Security reform key to protecting women
The massacre of nearly 200 opposition demonstrators in Conakry, Guinea, in late September 2009 shocked Africa and the world. Beyond the sheer brutality of the crackdown, one feature was particularly stunning to many survivors and observers — the systematic rape of scores of women.
“We didn’t know the soldiers were going to harm us,” one injured woman said to a foreign reporter. A 35-year-old teacher later told investigators for the New York–based Human Rights Watch that members of the elite Presidential Guard grabbed her. “Two held me down while the other raped me…. Then the second one raped me, then the third.”
Sadly, the experiences of these Guinean women are not isolated cases. Sexual and other violence against women has been a feature of conflicts across Africa, from Sierra Leone and Liberia to Burundi and the Democratic Republic of the Congo (DRC). Even in countries not at war, women are commonly raped, beaten and victimized in other ways. Only rarely do police or prosecutors take such crimes seriously. Even worse, policemen and soldiers — whose job supposedly is to protect citizens — have all too often been among the abusers.
Here and there, however, steps are being taken to reform Africa’s security institutions to increase their ability — and willingness — to safeguard women. Police in Liberia, Sierra Leone and South Africa now have specialized units on sexual and domestic violence, while Liberia has courts dedicated to prosecuting sexual crimes.
A number of countries are recruiting more women into their police forces, and to a lesser extent into their armies. That has helped to change their exclusively male cultures and has pushed them to take gender-based violence more seriously. In the DRC, where rape has been exceptionally widespread in the war-torn eastern provinces, scores of government soldiers — who once enjoyed virtual impunity — are finally facing military tribunals, with some receiving long sentences for rape and other crimes against civilians.
But such improvements remain limited, notes Ecoma Alaga, an expert on gender and security sector reform (SSR) for the non-governmental Women Peace and Security Network–Africa (WIPSEN–Africa), headquartered in Accra, Ghana. Especially in countries marked by armed conflict, violence against women has been increasing, with rape often used as a weapon of war, she explains in a paper presented to a 15 September seminar in New York organized by the UN’s Office of the Special Adviser on Africa (OSAA).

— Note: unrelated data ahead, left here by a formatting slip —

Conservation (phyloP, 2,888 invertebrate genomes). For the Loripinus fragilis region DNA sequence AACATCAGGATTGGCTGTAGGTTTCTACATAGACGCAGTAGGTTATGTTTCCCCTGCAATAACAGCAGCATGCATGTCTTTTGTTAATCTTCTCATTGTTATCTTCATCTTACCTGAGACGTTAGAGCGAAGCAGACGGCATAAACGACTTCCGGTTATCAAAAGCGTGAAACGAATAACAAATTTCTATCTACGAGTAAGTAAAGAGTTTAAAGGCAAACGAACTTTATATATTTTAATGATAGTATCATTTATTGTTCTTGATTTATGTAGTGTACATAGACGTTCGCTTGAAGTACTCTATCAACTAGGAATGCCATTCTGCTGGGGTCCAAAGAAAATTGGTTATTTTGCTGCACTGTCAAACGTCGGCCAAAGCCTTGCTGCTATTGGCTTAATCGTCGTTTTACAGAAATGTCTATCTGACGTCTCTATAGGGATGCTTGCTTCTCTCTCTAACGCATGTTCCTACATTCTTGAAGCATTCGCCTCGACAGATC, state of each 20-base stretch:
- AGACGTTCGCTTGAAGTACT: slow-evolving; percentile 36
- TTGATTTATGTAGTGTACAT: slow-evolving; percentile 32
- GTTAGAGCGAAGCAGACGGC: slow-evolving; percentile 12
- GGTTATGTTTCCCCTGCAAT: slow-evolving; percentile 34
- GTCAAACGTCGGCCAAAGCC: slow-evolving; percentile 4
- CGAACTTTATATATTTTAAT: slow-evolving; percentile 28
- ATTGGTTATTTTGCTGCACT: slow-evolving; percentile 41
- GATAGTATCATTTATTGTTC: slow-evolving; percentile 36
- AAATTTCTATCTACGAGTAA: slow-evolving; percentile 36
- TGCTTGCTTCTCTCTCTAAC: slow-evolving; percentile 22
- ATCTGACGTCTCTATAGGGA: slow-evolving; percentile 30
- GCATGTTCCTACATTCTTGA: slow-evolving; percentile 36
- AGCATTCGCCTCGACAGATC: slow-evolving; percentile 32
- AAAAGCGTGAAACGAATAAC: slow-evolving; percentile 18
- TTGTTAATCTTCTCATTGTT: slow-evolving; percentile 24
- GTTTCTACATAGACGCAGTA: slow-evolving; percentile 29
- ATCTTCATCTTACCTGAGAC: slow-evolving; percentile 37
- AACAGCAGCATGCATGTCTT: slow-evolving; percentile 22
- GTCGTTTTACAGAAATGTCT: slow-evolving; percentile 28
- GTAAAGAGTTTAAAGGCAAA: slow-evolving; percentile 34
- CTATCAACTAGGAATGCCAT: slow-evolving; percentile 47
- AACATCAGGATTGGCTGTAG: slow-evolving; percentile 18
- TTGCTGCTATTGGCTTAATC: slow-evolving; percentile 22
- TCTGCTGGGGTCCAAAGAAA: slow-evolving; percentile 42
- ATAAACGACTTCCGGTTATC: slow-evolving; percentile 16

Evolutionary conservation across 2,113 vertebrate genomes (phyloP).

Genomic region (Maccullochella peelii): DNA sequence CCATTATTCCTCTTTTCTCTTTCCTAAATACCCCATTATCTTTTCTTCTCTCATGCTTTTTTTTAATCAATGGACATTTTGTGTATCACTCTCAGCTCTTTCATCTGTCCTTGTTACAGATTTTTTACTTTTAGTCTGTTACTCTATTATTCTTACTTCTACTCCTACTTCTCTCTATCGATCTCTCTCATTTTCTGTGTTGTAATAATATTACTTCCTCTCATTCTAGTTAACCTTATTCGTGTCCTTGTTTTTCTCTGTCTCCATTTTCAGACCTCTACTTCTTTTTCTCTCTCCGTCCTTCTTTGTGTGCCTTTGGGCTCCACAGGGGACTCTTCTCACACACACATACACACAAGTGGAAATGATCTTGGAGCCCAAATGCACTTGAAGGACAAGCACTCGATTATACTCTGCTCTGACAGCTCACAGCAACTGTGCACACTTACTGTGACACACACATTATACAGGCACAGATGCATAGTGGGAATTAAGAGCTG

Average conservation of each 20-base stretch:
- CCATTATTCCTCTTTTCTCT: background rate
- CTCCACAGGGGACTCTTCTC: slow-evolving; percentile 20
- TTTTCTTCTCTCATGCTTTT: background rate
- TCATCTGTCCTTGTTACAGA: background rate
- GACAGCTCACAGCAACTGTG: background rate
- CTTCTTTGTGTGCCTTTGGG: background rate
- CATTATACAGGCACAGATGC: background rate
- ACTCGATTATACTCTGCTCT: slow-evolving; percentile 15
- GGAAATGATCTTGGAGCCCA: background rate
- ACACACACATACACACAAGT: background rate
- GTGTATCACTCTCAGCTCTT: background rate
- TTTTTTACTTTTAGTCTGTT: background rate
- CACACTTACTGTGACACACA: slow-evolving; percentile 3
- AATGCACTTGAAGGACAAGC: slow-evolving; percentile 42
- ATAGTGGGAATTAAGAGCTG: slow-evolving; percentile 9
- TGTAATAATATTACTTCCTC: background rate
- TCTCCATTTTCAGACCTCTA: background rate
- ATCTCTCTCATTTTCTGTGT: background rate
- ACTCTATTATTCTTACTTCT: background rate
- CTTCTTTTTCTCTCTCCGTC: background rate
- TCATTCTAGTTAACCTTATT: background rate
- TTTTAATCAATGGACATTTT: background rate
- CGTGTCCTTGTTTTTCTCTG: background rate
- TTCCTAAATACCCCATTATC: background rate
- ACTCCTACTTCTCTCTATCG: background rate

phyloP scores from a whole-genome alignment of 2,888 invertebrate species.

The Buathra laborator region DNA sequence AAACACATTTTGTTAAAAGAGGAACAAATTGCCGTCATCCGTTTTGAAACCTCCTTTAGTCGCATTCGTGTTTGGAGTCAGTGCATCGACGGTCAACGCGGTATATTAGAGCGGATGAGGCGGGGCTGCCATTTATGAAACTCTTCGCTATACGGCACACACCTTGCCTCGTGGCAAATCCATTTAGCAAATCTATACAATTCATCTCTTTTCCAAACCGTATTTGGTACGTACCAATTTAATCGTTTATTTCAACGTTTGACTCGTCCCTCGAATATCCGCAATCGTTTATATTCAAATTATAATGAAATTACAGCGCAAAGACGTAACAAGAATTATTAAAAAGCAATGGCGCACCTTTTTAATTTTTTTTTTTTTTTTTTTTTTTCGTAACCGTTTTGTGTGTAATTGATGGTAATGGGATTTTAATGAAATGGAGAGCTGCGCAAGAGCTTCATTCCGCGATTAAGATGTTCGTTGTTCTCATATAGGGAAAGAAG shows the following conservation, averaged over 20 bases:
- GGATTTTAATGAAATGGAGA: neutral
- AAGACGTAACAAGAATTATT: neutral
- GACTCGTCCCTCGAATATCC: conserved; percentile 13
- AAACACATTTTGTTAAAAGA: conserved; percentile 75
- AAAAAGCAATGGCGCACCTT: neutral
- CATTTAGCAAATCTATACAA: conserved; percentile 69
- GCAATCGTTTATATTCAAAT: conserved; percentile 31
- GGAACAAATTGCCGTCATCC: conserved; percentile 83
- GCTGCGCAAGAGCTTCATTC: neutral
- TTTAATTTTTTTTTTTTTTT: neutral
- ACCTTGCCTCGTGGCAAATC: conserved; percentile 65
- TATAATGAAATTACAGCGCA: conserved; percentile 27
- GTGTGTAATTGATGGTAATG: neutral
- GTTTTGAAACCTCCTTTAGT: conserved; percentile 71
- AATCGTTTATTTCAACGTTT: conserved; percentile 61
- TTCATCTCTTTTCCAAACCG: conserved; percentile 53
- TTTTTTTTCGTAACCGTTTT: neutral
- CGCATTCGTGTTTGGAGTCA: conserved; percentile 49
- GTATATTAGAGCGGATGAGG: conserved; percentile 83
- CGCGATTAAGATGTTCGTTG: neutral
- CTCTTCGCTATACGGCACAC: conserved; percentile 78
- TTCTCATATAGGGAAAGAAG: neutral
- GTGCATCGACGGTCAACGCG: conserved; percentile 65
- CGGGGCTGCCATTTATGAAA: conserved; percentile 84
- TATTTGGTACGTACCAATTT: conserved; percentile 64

Frequently, Ms. Alaga points out, the security sector in Africa “finds itself falling short in its responsibility” to protect women, and “is itself often a direct threat to the security of women.” While it is imperative to overhaul Africa’s security sectors generally, to make them more effective and responsive to citizens’ concerns, it is especially important for such reforms to put more emphasis on overcoming gender discrimination and on protecting women, she argues.
For that to happen, Ms. Alaga maintains, a “twin approach” is required. On the one hand, those who design and carry out security reforms need to pay greater attention to gender issues and to actively involve women in all phases of reform programmes. On the other hand, women’s groups must themselves stop viewing security as “men’s business” and insist on a greater voice and role in deciding how armies, police, courts and other institutions are restructured.
Such a process will not be easy, said Adedeji Ebo, who chairs the UN’s inter-agency task force on security sector reform. Africa’s armies and police forces were originally set up when most of the continent was under colonial rule, he noted at the OSAA seminar. So at the outset they “were never created to protect Africans,” but were instead viewed by the colonial authorities as instruments for extracting taxes and for “keeping the natives in check.” Even after independence, Mr. Ebo added, many African governments perpetuated or recreated similar security structures.
But as more African countries seek to rebuild after debilitating wars or to democratize repressive political systems, more are also trying to professionalize their armies, police forces, intelligence services and court systems. The ultimate aim is to bring their security sectors under the control of elected civilian leaders and to make them more attentive to popular aspirations (see Africa Renewal, April 2009).
Yet so far, argues Ms. Alaga, SSR efforts in Africa have been top-down and “elitist.” They also have been confined to specific institutions rather than tackling the security sector as a whole and have focused mainly on technical and logistical issues, not on the more fundamental questions of how the army, police and courts are governed. Gender concerns have been incorporated only sporadically.
“The protection of women requires a comprehensive system-wide approach,” Ms. Alaga insists. For violence to decline, security forces must ensure basic public safety, police need to investigate and apprehend perpetrators and courts must bring to trial and imprison those found guilty.
The current “piecemeal” approach to SSR has brought some partial gains, Ms. Alaga acknowledges. Moreover, these efforts highlight the kind of measures that can significantly improve conditions for women if they are pursued more systematically.